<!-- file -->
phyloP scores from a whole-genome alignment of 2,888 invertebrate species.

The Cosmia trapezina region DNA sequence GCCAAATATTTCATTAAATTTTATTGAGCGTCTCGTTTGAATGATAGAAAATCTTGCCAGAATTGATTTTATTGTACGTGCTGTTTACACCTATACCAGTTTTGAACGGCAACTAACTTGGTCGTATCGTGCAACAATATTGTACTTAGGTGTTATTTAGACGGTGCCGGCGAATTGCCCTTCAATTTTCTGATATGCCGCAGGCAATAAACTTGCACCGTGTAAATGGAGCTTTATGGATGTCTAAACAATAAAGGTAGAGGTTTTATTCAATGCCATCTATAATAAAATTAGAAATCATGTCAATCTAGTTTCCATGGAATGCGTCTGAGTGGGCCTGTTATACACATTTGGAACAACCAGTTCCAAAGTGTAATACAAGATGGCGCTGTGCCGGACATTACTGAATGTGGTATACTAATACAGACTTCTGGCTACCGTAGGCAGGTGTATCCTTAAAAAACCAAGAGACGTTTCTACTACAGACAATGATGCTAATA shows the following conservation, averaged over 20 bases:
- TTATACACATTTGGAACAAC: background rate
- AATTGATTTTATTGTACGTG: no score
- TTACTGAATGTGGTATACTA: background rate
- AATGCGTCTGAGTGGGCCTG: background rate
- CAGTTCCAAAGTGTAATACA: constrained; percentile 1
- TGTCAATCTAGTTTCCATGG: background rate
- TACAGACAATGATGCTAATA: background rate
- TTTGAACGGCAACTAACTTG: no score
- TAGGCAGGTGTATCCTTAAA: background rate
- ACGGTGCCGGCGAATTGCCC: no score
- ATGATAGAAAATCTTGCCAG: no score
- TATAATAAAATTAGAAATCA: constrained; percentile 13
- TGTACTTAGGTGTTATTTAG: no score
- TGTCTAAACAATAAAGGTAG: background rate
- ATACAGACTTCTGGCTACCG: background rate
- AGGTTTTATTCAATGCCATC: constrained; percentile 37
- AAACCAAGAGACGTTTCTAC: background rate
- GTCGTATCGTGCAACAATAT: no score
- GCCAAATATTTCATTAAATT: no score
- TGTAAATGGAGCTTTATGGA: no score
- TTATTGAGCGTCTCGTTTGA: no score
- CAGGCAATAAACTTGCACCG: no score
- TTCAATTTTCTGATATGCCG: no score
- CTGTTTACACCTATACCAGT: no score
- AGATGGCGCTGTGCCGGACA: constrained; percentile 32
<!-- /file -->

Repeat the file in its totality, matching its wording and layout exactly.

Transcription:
phyloP scores from a whole-genome alignment of 2,888 invertebrate species.

The Cosmia trapezina region DNA sequence GCCAAATATTTCATTAAATTTTATTGAGCGTCTCGTTTGAATGATAGAAAATCTTGCCAGAATTGATTTTATTGTACGTGCTGTTTACACCTATACCAGTTTTGAACGGCAACTAACTTGGTCGTATCGTGCAACAATATTGTACTTAGGTGTTATTTAGACGGTGCCGGCGAATTGCCCTTCAATTTTCTGATATGCCGCAGGCAATAAACTTGCACCGTGTAAATGGAGCTTTATGGATGTCTAAACAATAAAGGTAGAGGTTTTATTCAATGCCATCTATAATAAAATTAGAAATCATGTCAATCTAGTTTCCATGGAATGCGTCTGAGTGGGCCTGTTATACACATTTGGAACAACCAGTTCCAAAGTGTAATACAAGATGGCGCTGTGCCGGACATTACTGAATGTGGTATACTAATACAGACTTCTGGCTACCGTAGGCAGGTGTATCCTTAAAAAACCAAGAGACGTTTCTACTACAGACAATGATGCTAATA shows the following conservation, averaged over 20 bases:
- TTATACACATTTGGAACAAC: background rate
- AATTGATTTTATTGTACGTG: no score
- TTACTGAATGTGGTATACTA: background rate
- AATGCGTCTGAGTGGGCCTG: background rate
- CAGTTCCAAAGTGTAATACA: constrained; percentile 1
- TGTCAATCTAGTTTCCATGG: background rate
- TACAGACAATGATGCTAATA: background rate
- TTTGAACGGCAACTAACTTG: no score
- TAGGCAGGTGTATCCTTAAA: background rate
- ACGGTGCCGGCGAATTGCCC: no score
- ATGATAGAAAATCTTGCCAG: no score
- TATAATAAAATTAGAAATCA: constrained; percentile 13
- TGTACTTAGGTGTTATTTAG: no score
- TGTCTAAACAATAAAGGTAG: background rate
- ATACAGACTTCTGGCTACCG: background rate
- AGGTTTTATTCAATGCCATC: constrained; percentile 37
- AAACCAAGAGACGTTTCTAC: background rate
- GTCGTATCGTGCAACAATAT: no score
- GCCAAATATTTCATTAAATT: no score
- TGTAAATGGAGCTTTATGGA: no score
- TTATTGAGCGTCTCGTTTGA: no score
- CAGGCAATAAACTTGCACCG: no score
- TTCAATTTTCTGATATGCCG: no score
- CTGTTTACACCTATACCAGT: no score
- AGATGGCGCTGTGCCGGACA: constrained; percentile 32